Beautiful verse but insufficient depth.

WITH A STAR IN MY HAND

RUBÉN DARÍO, POETRY HERO

Multiaward-winning author Engle presents the childhood and youth of famed Nicaraguan poet Rubén Darío.

Engle tirelessly brings forth yet another influential Latin American whose life is little known to children in the United States. Based on Darío’s autobiography, the free-verse novel is told in the voice of the poet as imagined by Engle. Readers learn of the mother who abandoned him at a young age under a palm tree; of the great-uncle who gave him a home; and of learning “the essential skill of storytelling” from this same great-uncle, “who tells tall tales / in a booming, larger-than-life / story voice.” Darío started writing poetry as a child and was soon known as “el niño poeta” (the poet boy). Impulsive and smart, Darío’s youth was both marked by events out of his control and controlled by his emotions. At the age of 19 he left Nicaragua for Chile, and—aside from one last poem briefly summarizing the rest of his life—it is here the novel ends. Unfortunately, the book focuses more on the emotional life that carried him forward than on the events surrounding him, leaving readers with the need to go elsewhere for a more complete picture.

Beautiful verse but insufficient depth. (author’s note, references) (Historical verse fiction. 12-15)

Pub Date: Feb. 18, 2020

ISBN: 978-1-5344-2493-7

Page Count: 160

Publisher: Atheneum

Review Posted Online: Oct. 28, 2019

Kirkus Reviews Issue: Nov. 15, 2019

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Though it lacks references or suggestions for further reading, Arn's agonizing story is compelling enough that many readers...

NEVER FALL DOWN

A harrowing tale of survival in the Killing Fields.

The childhood of Arn Chorn-Pond has been captured for young readers before, in Michelle Lord and Shino Arihara's picture book, A Song for Cambodia (2008). McCormick, known for issue-oriented realism, offers a fictionalized retelling of Chorn-Pond's youth for older readers. McCormick's version begins when the Khmer Rouge marches into 11-year-old Arn's Cambodian neighborhood and forces everyone into the country. Arn doesn't understand what the Khmer Rouge stands for; he only knows that over the next several years he and the other children shrink away on a handful of rice a day, while the corpses of adults pile ever higher in the mango grove. Arn does what he must to survive—and, wherever possible, to protect a small pocket of children and adults around him. Arn's chilling history pulls no punches, trusting its readers to cope with the reality of children forced to participate in murder, torture, sexual exploitation and genocide. This gut-wrenching tale is marred only by the author's choice to use broken English for both dialogue and description. Chorn-Pond, in real life, has spoken eloquently (and fluently) on the influence he's gained by learning English; this prose diminishes both his struggle and his story.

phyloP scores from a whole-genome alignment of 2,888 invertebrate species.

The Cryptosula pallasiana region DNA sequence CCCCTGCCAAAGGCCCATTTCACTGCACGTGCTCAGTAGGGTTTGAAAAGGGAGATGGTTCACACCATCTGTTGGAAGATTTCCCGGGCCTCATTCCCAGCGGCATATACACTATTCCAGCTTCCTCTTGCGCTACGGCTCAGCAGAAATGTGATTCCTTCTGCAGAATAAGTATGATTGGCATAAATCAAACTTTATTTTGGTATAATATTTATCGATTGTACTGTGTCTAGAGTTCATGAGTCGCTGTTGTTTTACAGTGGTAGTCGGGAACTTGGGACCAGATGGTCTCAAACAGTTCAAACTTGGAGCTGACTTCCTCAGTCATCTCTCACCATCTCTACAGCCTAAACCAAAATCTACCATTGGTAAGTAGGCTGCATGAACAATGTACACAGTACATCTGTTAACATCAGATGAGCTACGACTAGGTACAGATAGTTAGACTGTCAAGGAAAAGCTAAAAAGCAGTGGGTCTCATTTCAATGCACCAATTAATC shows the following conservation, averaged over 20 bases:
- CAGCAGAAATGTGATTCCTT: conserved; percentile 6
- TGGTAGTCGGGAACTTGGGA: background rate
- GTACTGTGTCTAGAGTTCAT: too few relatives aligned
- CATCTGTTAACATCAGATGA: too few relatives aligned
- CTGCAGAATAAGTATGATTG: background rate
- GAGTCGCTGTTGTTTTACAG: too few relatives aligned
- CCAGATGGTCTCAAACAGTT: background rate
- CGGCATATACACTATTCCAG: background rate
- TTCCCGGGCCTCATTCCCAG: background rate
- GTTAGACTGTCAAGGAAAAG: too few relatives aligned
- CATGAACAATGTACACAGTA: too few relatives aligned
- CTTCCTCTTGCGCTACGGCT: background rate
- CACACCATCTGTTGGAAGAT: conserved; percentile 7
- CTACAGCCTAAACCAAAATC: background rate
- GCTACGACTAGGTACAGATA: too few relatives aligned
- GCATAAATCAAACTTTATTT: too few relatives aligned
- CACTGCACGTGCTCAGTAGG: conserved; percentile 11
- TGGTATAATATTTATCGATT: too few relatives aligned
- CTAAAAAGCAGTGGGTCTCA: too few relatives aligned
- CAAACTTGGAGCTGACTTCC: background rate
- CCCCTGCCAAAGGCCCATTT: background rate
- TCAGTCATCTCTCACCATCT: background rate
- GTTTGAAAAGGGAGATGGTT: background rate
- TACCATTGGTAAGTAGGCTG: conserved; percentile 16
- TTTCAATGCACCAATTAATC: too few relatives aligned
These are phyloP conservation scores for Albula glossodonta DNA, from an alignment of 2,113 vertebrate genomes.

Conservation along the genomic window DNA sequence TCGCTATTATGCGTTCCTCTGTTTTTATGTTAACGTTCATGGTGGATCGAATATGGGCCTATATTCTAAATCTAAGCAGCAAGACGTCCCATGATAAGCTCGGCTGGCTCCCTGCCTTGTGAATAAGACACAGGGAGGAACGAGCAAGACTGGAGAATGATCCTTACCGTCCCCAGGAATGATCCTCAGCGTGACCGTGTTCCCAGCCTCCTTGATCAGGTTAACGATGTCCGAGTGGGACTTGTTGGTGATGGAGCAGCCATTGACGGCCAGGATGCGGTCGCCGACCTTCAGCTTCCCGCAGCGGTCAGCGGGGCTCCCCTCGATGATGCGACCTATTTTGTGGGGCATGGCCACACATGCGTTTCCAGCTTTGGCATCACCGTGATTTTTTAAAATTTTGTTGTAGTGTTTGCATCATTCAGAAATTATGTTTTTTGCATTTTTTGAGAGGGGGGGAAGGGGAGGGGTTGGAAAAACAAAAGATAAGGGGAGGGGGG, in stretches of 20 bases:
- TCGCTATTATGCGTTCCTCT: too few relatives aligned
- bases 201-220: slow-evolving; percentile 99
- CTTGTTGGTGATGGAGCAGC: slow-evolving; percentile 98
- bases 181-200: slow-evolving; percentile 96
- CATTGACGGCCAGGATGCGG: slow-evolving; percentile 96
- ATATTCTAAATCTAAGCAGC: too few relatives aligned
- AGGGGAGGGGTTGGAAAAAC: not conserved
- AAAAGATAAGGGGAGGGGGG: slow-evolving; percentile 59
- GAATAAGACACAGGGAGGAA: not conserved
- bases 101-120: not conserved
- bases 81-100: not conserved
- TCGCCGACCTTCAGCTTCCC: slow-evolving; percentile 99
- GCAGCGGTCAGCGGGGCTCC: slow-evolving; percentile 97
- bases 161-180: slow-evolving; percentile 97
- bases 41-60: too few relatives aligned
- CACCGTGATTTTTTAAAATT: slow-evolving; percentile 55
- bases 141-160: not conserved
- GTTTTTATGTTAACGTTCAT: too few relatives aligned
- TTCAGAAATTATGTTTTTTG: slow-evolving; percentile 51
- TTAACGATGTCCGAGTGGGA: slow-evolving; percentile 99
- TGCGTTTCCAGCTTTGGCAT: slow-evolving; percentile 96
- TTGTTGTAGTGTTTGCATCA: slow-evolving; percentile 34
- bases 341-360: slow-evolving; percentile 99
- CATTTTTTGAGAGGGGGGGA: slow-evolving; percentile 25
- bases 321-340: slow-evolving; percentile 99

Though it lacks references or suggestions for further reading, Arn's agonizing story is compelling enough that many readers will seek out the history themselves. (preface, author's note) (Historical fiction. 12-15)

Pub Date: May 8, 2012

ISBN: 978-0-06-173093-1

Page Count: 224

Publisher: Balzer + Bray/HarperCollins

Review Posted Online: March 21, 2012

Kirkus Reviews Issue: April 15, 2012

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Despite the stale fat-to-curvy pattern, compelling world building with a Southern European, pseudo-Christian feel,...

THE GIRL OF FIRE AND THORNS

From the Girl of Fire and Thorns series , Vol. 1

Adventure drags our heroine all over the map of fantasyland while giving her the opportunity to use her smarts.

Elisa—Princess Lucero-Elisa de Riqueza of Orovalle—has been chosen for Service since the day she was born, when a beam of holy light put a Godstone in her navel. She's a devout reader of holy books and is well-versed in the military strategy text Belleza Guerra, but she has been kept in ignorance of world affairs. With no warning, this fat, self-loathing princess is married off to a distant king and is embroiled in political and spiritual intrigue. War is coming, and perhaps only Elisa's Godstone—and knowledge from the Belleza Guerra—can save them. Elisa uses her untried strategic knowledge to always-good effect. With a character so smart that she doesn't have much to learn, body size is stereotypically substituted for character development. Elisa’s "mountainous" body shrivels away when she spends a month on forced march eating rat, and thus she is a better person. Still, it's wonderfully refreshing to see a heroine using her brain to win a war rather than strapping on a sword and charging into battle.

Despite the stale fat-to-curvy pattern, compelling world building with a Southern European, pseudo-Christian feel, reminiscent of Naomi Kritzer's Fires of the Faithful (2002), keeps this entry fresh. (Fantasy. 12-14)

Pub Date: Sept. 1, 2011

ISBN: 978-0-06-202648-4

Page Count: 432

Publisher: Greenwillow Books

Review Posted Online: July 20, 2011

Kirkus Reviews Issue: Aug. 1, 2011

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